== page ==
KPMG Numerical Reasoning Test

KPMG looks for employees with a high numerical ability. Applicants have to pass a numerical test before being offered a position.

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KPMG use the following tests in their selection process:

  • Verbal reasoning test
  • Numerical reasoning test
  • Logical reasoning test
  • Practice numerical reasoning test pack
  • Prepare for: KPMG numerical test
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About KPMG Numerical Reasoning Tests

KPMG use numerical reasoning tests as part of their recruitment process to help them select the best candidates for a particular role.

As the third largest audit company in the UK, employment opportunities and places on KPMG’s graduate schemes are highly sought after. This requires KPMG to implement a comprehensive selection process, ensuring that only the most suitable candidates progress successfully and a high calibre of workforce is maintained throughout the firm. Psychometric testing is adopted from the beginning of the recruitment process, as a means of screening out candidates who lack the abilities necessary for a career in this area. Candidates are asked to complete a situational judgement test and if successful, they will then be instructed to complete verbal and numerical reasoning tests. This is typical of graduate level positions, although further tests may be required for higher level roles. Candidates are informed in advance as to which tests they will be required to take.

KPMG tests are provided by Cubiks and are specifically formulated for their use. KPMG also use (CEB) SHL for their reasoning tests. The 10 key competencies KPMG look for in potential employees are: Business Focus, Delivers Quality, Drives Collaboration and Inclusion, Career Motivation, Strives for Continual Improvement, Exercises Professional Judgement, Makes an Impact, Seizes Business Opportunities, Demonstrates Innovation and Curiosity, and Resilience; so be sure to demonstrate these throughout the application and assessment process.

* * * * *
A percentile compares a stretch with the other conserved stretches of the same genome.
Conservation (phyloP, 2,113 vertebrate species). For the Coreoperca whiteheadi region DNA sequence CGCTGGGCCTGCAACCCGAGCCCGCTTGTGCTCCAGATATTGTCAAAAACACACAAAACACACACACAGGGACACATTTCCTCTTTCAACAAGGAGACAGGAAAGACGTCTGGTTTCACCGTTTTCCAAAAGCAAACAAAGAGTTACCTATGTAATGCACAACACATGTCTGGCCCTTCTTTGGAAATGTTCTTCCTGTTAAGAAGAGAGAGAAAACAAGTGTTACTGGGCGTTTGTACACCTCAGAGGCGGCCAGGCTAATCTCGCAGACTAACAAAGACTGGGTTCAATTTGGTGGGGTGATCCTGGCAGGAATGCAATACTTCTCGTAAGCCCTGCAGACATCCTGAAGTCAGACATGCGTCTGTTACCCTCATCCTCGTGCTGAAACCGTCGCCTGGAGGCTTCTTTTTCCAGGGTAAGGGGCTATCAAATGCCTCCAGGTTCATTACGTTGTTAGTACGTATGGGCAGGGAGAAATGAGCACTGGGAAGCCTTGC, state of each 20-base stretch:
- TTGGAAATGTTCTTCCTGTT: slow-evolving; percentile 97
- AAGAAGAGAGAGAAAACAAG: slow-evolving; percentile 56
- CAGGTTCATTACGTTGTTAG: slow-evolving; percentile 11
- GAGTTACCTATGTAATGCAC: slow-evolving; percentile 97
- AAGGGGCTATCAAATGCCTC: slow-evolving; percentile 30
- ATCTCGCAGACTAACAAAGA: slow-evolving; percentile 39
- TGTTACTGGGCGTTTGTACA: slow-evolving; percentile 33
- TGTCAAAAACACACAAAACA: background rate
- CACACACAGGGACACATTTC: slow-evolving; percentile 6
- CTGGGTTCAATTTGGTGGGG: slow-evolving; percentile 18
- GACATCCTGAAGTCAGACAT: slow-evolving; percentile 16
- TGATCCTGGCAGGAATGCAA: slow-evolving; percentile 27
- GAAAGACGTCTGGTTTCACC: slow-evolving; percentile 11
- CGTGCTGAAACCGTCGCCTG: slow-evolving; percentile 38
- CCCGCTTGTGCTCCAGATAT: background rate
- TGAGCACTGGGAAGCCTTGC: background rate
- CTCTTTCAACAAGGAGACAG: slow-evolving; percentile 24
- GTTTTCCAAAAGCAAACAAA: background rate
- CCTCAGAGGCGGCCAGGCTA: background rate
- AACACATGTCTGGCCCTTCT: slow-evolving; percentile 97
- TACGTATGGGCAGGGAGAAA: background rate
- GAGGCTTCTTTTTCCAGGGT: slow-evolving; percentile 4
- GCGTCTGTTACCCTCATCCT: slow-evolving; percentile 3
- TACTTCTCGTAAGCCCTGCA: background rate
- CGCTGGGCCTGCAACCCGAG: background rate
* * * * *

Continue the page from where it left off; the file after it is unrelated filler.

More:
Numerical reasoning tests are a fair and objective way for KPMG to assess a wide range of applicants, each having different experiences and different qualifications. By analysing the results of a standardised numerical reasoning test, KPMG are able to quickly see which candidates are suitable for the role and which are not. This sort of information about candidates’ skills is difficult to glean from interviews and qualifications alone, so they use professional psychometric tests.

Often, KPMG will ask applicants to take a numerical test online, which you can take from home. When the numerical test is used early on in the application process like this you will have to achieve a minimum score before you progress to the next round (typically a score in the top 50% of applicants is required however this does vary role to role). Further along in the selection process you might be asked to attend an assessment centre or interview where you will be asked to sit a numerical test again. This is so KPMG can verify the person scoring highly in the test is indeed the person applying for the job.

So as a KPMG or senior candidate applying for a job at KPMG you might feel like the numerical reasoning test is an unnecessary hoop to jump through. But you should bear in mind that KPMG are asking you to complete the numerical test as much for your own benefit; if you are not suitable for the role, a psychometric test will usually identify this. Research has shown that psychometric tests such as those used by KPMG are a better predictor of job performance than traditional selection metrics such as level of degree achieved.

KPMG Application Process Stages